The FINANCIAL -- Federal housing vouchers for low-income renters are too low to cover the market renti in many of the nation's job centers – making them unusable for millions of renters seeking assistance to cover housing costs.
Rents have skyrocketed across the country, especially in growing job markets, where high demand for a limited number of units has made it difficult for renters of any income to find a place to live.
The U.S. Department of Housing and Urban Development (HUD) Housing Choice Voucher program is intended to give renters enough to afford 40 percent of the rentals in their market. The value of the vouchers is set according to HUD's Fair Market Rent index (FMR). However, Zillow's research found that 75 of the 100 largest U.S. counties do not meet this threshold. In 15 countiesii, voucher holders could rent less than 10 percent of available rentals.
For the typical renter, monthly housing costs require a larger share of income than they did in the 1980s and 1990s. For low-income renters, the situation is much worse. In nearly all of the nation's largest markets, low-income renters can expect to spend more than 45 percent of their monthly income on rentiii, significantly more than the suggested 30 percent that guides most federal policy. Vouchers are designed to help low-income renters afford housing, but long wait lists and the fact that HUD's FMRs aren't keeping up with on-the-ground rents in many markets limit the efficacy of the program.
HUD's FMRs are not increasing at the same pace as actual rents in many places. Fair Market Rent growth trails Zillow Rent Index (ZRI) appreciation in half of the 100 counties analyzed. In Lee County, Florida, home to Fort Myers and Cape Coral, the FMR has risen 2.1 percent since 2012, while the ZRI increased 43.7 percent.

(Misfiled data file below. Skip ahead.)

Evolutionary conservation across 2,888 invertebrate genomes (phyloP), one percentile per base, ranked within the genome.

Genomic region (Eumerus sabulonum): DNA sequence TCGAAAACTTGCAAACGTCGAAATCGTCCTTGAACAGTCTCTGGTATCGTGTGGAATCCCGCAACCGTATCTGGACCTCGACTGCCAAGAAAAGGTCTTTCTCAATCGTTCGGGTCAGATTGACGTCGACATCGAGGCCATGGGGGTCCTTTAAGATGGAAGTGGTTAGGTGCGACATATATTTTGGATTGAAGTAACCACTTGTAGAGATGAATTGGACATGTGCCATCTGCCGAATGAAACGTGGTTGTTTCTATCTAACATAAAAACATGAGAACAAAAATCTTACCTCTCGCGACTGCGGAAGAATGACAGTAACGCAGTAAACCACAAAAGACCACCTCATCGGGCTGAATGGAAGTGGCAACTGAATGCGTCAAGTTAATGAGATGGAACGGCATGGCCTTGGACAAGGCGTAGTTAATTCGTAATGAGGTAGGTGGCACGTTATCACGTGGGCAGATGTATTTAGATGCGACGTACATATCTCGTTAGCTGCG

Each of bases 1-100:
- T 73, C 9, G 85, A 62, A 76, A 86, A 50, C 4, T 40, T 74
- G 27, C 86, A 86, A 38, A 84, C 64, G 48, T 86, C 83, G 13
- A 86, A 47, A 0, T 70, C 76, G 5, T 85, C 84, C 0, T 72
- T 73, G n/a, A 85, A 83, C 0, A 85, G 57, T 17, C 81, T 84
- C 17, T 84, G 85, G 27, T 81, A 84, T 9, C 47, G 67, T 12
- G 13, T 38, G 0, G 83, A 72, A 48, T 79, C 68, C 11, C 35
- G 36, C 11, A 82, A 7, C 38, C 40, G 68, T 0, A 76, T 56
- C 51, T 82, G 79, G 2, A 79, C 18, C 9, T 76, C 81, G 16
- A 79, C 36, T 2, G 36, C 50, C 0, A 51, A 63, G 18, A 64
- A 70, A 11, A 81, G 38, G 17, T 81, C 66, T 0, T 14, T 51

In the counties where voucher-value growth doesn't keep pace with market rents, voucher-holders have fewer options for rental units, and this is especially true in counties where rents are increasing fastest. In Los Angeles County, rents have risen 25 percent since 2012, but FMR has grown only 6.8 percent. Just 7 percent of rental listings in the county are considered affordable even with a housing voucher.
"Many markets with strong rent growth tend to also have the types of jobs that could help renters climb the socioeconomic ladder," said Zillow Chief Economist Dr. Svenja Gudell. "However, many low-income households - even those with a voucher - are increasingly being priced out of these markets, unable to find affordable housing options near these jobs. If rents and HUD's Fair Market Rents continue to move at different paces, this affordability crisis will only worsen for low-income renters."
In most major markets, there are far more renters who need the assistance of a housing voucher than there are vouchers. For people who can't get a housing voucher, the consequences of rising rents can be even more severe. In many major job markets, rising rents lead to a larger homeless populationiv. A five percent increase in rents in the New York metropolitan area would lead to an estimated 3,000 more homeless people. The homeless population in Los Angeles would grow by an estimated 2,000 people if a similar rent increase occurred.